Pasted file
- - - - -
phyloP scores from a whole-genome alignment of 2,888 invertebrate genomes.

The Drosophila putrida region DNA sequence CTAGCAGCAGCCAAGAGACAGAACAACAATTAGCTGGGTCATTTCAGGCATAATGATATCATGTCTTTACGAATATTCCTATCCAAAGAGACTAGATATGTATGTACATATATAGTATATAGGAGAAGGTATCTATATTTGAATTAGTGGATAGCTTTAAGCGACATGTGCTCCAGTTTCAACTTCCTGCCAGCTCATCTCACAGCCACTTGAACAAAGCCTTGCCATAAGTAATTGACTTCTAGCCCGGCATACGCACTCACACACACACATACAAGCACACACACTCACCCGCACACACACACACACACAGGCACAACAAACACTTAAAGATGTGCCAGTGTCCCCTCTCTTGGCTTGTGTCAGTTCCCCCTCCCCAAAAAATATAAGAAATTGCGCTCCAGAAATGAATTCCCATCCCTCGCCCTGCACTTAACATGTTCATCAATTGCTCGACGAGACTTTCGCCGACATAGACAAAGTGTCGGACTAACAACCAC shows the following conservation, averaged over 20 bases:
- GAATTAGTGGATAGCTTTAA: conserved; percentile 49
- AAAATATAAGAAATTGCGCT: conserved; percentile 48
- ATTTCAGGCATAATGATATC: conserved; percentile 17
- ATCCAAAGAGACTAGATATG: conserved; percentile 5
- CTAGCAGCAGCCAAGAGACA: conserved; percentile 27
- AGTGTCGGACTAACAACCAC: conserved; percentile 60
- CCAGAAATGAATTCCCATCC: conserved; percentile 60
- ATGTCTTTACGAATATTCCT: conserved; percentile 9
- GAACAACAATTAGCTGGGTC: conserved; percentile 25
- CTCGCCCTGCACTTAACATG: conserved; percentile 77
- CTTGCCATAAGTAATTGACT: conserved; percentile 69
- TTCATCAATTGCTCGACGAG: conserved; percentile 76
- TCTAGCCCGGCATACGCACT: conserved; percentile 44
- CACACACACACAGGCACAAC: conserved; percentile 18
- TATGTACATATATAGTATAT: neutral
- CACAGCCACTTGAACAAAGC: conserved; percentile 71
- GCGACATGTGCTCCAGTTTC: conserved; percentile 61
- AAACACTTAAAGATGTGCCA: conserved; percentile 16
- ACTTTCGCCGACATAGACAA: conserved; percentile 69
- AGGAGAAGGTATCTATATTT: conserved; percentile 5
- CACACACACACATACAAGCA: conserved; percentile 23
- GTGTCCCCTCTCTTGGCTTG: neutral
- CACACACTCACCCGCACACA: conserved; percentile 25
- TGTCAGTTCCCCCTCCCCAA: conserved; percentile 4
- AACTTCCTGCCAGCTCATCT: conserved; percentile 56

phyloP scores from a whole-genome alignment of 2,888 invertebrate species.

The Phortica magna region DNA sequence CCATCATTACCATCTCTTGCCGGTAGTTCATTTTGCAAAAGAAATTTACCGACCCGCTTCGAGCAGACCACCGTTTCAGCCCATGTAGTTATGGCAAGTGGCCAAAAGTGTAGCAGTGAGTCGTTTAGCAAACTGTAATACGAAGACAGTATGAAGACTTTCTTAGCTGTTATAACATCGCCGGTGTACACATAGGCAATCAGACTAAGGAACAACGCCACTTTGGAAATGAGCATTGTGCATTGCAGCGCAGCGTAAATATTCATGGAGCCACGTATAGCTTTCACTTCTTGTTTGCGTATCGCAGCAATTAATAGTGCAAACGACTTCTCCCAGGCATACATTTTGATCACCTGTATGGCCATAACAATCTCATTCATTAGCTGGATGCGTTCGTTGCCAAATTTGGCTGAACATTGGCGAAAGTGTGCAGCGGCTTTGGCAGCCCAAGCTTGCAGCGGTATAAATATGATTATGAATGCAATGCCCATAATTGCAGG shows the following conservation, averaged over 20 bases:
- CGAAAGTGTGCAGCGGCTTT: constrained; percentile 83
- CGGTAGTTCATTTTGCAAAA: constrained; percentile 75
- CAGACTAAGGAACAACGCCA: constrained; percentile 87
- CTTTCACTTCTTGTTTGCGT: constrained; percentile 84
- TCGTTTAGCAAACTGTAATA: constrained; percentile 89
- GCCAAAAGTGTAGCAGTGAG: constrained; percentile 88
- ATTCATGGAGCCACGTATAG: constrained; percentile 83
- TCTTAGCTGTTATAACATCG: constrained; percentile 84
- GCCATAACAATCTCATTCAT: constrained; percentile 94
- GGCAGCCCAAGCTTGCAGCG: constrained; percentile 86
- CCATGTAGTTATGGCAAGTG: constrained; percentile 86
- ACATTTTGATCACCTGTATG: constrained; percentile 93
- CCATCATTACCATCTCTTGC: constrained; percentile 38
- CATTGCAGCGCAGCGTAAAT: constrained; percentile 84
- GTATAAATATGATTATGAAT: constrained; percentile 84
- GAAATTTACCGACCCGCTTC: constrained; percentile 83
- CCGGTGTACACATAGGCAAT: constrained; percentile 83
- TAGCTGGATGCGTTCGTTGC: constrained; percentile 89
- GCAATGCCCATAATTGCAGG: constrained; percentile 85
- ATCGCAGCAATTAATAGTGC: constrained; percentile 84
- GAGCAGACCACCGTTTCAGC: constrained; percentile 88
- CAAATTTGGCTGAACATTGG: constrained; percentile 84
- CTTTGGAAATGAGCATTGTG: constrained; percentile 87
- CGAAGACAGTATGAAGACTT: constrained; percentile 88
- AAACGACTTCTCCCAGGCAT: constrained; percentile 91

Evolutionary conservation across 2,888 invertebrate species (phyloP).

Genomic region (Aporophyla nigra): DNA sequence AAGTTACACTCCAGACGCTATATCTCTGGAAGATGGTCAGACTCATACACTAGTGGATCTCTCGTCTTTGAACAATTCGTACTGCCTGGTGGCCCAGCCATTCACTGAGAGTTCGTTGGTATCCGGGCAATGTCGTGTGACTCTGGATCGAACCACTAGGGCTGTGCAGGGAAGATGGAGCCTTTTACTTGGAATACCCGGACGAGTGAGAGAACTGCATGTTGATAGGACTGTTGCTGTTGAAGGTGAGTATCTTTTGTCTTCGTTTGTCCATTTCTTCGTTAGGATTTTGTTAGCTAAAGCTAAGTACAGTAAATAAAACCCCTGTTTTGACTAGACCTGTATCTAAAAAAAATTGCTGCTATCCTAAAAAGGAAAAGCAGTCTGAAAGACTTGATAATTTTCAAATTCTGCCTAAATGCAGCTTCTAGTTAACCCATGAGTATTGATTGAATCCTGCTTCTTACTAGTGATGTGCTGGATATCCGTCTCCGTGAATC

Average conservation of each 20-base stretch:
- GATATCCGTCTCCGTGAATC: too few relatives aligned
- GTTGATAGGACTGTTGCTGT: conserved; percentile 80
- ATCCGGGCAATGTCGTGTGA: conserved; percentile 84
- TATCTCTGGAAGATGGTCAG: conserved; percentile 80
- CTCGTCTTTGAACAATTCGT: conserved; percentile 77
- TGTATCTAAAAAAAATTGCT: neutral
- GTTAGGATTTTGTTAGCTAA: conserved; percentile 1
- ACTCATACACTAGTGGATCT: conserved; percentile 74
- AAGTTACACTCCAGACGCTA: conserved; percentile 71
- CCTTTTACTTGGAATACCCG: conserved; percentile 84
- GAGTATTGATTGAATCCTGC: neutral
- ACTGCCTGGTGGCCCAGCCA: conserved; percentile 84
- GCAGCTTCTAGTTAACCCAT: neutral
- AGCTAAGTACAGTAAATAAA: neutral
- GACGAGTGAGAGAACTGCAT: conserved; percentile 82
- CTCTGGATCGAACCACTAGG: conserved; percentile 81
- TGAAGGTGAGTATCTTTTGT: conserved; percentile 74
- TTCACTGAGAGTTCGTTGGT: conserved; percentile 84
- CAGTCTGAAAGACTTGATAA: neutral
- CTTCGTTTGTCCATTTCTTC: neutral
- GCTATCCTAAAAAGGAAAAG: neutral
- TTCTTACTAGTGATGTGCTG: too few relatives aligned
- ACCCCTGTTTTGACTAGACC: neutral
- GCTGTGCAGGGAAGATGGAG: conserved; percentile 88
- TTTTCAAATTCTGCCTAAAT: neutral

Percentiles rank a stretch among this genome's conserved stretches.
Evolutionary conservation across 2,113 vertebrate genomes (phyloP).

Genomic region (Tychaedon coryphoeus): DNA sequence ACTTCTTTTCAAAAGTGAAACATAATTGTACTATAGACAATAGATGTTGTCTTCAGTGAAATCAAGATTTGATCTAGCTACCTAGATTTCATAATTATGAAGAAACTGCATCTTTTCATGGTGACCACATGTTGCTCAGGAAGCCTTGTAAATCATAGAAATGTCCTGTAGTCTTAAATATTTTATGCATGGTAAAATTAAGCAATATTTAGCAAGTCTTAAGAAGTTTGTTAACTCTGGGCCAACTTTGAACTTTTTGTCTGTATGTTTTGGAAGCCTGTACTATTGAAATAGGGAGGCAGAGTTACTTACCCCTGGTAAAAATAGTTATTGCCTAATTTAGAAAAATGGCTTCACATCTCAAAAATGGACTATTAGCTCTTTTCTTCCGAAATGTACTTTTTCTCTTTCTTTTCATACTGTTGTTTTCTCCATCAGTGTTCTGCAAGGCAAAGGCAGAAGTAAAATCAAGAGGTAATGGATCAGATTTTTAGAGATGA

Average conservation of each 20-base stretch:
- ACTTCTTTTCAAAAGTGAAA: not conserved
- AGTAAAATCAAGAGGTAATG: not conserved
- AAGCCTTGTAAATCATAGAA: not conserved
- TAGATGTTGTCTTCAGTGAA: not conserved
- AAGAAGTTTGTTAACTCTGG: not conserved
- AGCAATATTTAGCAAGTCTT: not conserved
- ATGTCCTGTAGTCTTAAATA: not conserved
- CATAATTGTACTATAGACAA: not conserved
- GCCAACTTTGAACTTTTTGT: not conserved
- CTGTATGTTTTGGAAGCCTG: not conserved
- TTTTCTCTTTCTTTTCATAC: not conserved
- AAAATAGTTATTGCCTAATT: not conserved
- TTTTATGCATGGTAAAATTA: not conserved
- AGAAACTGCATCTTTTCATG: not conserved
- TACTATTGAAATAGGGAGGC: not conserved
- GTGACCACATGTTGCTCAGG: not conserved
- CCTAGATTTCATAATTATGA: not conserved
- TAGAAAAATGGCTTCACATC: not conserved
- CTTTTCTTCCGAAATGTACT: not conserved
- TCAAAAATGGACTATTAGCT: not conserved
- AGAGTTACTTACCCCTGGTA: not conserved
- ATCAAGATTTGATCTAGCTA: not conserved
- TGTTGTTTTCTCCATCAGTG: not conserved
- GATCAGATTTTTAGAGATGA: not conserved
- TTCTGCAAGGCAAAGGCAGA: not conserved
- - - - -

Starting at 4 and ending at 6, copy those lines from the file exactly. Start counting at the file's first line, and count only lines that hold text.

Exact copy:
- AAAATATAAGAAATTGCGCT: conserved; percentile 48
- ATTTCAGGCATAATGATATC: conserved; percentile 17
- ATCCAAAGAGACTAGATATG: conserved; percentile 5